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Research paper
Effects of onabotulinumtoxinA treatment for chronic migraine on common comorbidities including depression and anxiety
  1. Andrew M Blumenfeld1,
  2. Stewart J Tepper2,
  3. Lawrence D Robbins3,
  4. Aubrey Manack Adams4,
  5. Dawn C Buse5,
  6. Amelia Orejudos4,
  7. Stephen D Silberstein6
  1. 1 Headache Center of Southern California, The Neurology Center, Carlsbad, California, USA
  2. 2 Department of Neurology, Geisel School of Medicine at Dartmouth, Hanover, New Hampshire, USA
  3. 3 Robbins Headache Clinic, Riverwoods, Illinois, USA
  4. 4 Allergan, Irvine, California, USA
  5. 5 Department of Neurology, Albert Einstein College of Medicine, Bronx, New York, USA
  6. 6 Department of Neurology, Jefferson Headache Center, Philadelphia, Pennsylvania, USA
  1. Correspondence to Dr Andrew M Blumenfeld, Headache Center of Southern California, The Neurology Center, Carlsbad, CA 92011, USA; blumenfeld{at}neurocenter.com

Abstract

Objective To assess the effects of onabotulinumtoxinA treatment for chronic migraine (CM) on comorbid symptoms of depression, anxiety, fatigue and poor sleep quality.

Methods The Chronic Migraine OnabotulinuMtoxinA Prolonged Efficacy open-Label (COMPEL) study is a multicentre, open-label, prospective study assessing the long-term safety and efficacy of onabotulinumtoxinA 155 U over nine treatments (108 weeks) in adults with CM. The Patient Health Questionnaire (PHQ-9) and Generalised Anxiety Disorder (GAD-7) scales were used to assess the effects of onabotulinumtoxinA on comorbid symptoms of depression and anxiety, respectively. A clinically meaningful improvement was assessed by the percentage of patients experiencing a ≥1 severity category reduction in PHQ-9 and GAD-7. The effects of onabotulinumtoxinA on associated sleep quality and fatigue were assessed using the Pittsburgh Sleep Quality Index and Fatigue Severity Scale, respectively.

Results OnabotulinumtoxinA treatment was associated with sustained reduction in headache days and PHQ-9 and GAD-7 scores in the analysis population (n=715) over 108 weeks. PHQ-9 and GAD-7 scores were significantly reduced at all time points in patients with clinically significant symptoms of depression and/or anxiety at baseline. By week 108, 78.0% and 81.5% had clinically meaningful improvement in depression and anxiety symptoms, respectively. Sleep quality and symptoms of fatigue also improved; however, less is understood about clinically meaningful changes in these measures. No new safety concerns were identified.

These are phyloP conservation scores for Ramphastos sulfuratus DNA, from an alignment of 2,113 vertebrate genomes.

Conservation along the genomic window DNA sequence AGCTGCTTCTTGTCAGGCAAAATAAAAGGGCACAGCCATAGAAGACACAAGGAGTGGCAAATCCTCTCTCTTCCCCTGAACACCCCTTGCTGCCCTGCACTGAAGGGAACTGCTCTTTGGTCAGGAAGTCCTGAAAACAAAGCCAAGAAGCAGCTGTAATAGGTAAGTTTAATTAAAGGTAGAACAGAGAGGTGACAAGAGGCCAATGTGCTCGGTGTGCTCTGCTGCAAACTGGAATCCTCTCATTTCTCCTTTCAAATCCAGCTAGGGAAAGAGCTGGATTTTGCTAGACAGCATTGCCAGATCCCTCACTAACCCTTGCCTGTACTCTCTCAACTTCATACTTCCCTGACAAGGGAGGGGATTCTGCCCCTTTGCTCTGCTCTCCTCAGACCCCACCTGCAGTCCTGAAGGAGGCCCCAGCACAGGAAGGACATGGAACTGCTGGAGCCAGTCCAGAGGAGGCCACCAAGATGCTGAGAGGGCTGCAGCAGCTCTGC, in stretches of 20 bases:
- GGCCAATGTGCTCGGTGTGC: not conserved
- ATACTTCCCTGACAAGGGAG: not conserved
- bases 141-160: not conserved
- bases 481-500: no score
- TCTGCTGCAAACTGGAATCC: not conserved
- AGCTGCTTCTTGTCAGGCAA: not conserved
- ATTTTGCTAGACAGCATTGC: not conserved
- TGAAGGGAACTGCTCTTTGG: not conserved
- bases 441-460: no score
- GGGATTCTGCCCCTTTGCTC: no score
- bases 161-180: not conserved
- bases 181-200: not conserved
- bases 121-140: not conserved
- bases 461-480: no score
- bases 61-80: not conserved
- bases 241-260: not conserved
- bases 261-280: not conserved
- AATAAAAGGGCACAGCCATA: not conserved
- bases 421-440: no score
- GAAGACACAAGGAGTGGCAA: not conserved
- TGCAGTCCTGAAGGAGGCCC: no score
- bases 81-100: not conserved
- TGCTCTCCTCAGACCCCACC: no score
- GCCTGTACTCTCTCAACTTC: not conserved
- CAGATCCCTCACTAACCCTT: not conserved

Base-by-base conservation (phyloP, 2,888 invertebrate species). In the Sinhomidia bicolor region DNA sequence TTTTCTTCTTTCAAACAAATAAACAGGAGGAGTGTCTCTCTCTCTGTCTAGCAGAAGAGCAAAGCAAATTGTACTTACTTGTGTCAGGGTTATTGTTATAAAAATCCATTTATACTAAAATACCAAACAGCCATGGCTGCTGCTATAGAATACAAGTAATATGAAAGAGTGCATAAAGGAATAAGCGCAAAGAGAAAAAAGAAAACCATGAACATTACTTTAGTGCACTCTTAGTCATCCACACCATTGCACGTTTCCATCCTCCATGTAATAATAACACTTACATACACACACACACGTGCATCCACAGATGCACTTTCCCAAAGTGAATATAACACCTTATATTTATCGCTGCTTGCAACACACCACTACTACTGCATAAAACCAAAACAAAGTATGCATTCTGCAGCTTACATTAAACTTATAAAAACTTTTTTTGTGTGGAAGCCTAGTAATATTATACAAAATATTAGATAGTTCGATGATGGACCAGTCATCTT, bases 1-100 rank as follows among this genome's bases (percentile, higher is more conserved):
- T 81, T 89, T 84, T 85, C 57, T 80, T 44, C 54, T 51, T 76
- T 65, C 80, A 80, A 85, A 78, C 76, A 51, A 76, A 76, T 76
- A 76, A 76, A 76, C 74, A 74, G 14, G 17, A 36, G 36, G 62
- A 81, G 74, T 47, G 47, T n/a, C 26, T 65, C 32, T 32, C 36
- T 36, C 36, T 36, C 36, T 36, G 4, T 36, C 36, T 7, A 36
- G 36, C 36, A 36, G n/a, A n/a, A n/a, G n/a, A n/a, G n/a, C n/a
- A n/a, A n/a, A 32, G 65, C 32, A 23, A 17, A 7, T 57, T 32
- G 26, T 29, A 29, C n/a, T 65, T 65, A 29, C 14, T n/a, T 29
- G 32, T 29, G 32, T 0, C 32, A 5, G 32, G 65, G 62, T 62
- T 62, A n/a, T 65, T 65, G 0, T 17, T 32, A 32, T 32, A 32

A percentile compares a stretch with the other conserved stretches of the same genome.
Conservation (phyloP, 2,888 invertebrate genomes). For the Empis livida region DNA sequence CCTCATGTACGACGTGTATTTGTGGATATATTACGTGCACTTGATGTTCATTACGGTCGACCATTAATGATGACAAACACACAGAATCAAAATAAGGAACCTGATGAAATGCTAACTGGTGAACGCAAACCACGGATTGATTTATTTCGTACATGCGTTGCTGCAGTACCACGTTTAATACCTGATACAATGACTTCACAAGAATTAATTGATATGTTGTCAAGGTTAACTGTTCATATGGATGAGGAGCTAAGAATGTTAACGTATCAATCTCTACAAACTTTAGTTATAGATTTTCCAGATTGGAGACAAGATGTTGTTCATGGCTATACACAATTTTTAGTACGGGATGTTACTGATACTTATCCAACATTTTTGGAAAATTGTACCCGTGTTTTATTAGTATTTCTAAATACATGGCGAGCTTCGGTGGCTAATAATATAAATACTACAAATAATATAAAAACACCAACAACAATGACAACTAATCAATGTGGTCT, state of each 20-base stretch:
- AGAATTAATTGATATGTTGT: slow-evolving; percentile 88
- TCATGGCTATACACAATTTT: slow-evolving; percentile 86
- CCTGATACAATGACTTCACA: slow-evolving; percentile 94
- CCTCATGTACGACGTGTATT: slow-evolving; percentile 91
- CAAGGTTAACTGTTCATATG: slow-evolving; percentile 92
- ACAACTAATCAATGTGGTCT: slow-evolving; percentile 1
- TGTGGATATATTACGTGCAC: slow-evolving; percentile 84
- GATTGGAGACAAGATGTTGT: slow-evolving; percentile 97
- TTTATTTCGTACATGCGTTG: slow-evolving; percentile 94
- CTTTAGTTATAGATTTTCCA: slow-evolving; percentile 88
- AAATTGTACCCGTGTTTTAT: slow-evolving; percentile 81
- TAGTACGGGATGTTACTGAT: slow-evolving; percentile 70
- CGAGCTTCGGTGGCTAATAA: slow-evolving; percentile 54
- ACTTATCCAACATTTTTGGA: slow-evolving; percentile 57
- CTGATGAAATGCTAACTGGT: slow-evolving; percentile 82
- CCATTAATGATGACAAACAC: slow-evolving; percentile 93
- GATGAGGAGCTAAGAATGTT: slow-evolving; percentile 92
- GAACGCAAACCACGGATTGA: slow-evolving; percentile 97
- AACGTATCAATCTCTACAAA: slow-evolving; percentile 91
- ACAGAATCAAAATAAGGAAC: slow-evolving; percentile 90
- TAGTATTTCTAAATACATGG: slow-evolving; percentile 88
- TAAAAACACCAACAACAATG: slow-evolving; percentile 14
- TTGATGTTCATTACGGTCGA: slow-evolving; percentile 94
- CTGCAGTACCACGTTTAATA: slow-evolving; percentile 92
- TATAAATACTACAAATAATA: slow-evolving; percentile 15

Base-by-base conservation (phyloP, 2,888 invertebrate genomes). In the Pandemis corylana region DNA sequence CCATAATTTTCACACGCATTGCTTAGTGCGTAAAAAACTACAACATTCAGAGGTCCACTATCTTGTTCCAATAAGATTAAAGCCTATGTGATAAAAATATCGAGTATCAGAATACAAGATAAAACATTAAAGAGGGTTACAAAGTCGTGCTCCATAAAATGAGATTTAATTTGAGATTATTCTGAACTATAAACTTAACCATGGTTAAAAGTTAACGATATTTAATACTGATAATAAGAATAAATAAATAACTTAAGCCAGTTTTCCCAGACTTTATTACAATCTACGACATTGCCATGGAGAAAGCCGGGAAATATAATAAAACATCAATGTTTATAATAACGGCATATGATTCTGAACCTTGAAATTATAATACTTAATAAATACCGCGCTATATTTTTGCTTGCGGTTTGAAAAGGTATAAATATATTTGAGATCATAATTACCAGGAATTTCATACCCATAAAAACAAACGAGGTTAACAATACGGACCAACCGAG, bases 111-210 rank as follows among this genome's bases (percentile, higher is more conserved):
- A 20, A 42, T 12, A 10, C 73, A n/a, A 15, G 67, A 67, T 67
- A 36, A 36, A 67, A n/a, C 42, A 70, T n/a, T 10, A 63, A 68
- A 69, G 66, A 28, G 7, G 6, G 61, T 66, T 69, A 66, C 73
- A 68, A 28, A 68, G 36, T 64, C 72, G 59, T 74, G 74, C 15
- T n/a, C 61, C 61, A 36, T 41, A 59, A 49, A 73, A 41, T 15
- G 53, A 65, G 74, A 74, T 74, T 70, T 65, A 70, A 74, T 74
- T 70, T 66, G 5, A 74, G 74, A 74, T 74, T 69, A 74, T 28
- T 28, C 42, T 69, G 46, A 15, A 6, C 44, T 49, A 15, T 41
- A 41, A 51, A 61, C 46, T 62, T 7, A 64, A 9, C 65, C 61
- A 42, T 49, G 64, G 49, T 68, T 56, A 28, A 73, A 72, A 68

Conclusion In addition to reducing headache frequency, onabotulinumtoxinA treatment for CM was associated with clinically meaningful reduction in symptoms of depression and anxiety, and improved associated symptoms of poor sleep quality and fatigue.

Trial registration number NCT01516892.

  • anxiety
  • comorbidities
  • depression
  • onabotulinumtoxinA
  • sleep
  • fatigue

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Footnotes

  • Contributors AMB, SJT, LDR, AMA, DCB and SDS conceived and developed these post hoc analyses of the COMPEL study data. AO conducted the statistical analyses. All authors discussed the results and contributed to the final manuscript and approved it for submission.

  • Funding The study was sponsored by Allergan (Dublin, Ireland). Allergan funded the editorial and writing support, and provided support for the study design, and the collection, analysis and interpretation of the data. Other than in their role as authors, employees of Allergan did not have a role in the final decision of which data to include in the manuscript and on the decision to submit the manuscript for publication.

  • Competing interests AMB has served on advisory boards for Allergan, Amgen, Alder, Teva, Supernus, Promius, Eaglet and Lilly, and has received funding for speaking from Allergan, Amgen, Pernix, Supernus, Depomed, Avanir and Promius. He holds patents for onabotulinumtoxinA in migraine assigned to Allergan. SJT is an employee of the Dartmouth-Hitchcock Medical Center and receives a salary from the American Headache Society (AHS). He also serves as a consultant for Acorda, Alder, Alexsa, Allergan, Amgen, ATI, BioVision, Cefaly, Charleston Laboratories, DeepBench, Dr Reddy’s, ElectroCore, Eli Lilly, eNeura, GLG, Guidepoint Global, Impax, Neurolief, Novartis, Scion Neurostim, Slingshot Insights, Supernus, Teva and Zosano, and has received royalties for books published by Springer. His employer receives research grants from Alder, Allergan, Amgen, ATI, Dr Reddy's, Scion Neurostim, Teva and Zosano. LDR has served as a speaker for Avanir, Pernix and Merck. AMA and AO are employees of Allergan, and AMA holds stock in the company. DCB has received grant support and honoraria from Allergan, Avanir, Amgen, Eli Lilly and Company, and Promius, and for work on the editorial board of Current Pain and Headache Reports. SDS has served as a consultant and/or advisory panel member and received honoraria from Alder BioPharmaceuticals, Allergan, Amgen, Avanir Pharmaceuticals, eNeura, ElectroCore Medical, Eli Lilly and Company, Medscape and Teva Pharmaceuticals, and grants from Amgen and Teva Pharmaceuticals. His employer has received research support from Allergan, Amgen, Cumberland Pharmaceuticals, ElectroCore Medical, Eli Lilly and Company, and Troy Healthcare.

  • Patient consent for publication Not required.

  • Ethics approval The central IRB for the COMPEL study was Quorum Review IRB in Seattle, Washington.

  • Provenance and peer review Not commissioned; externally peer reviewed.

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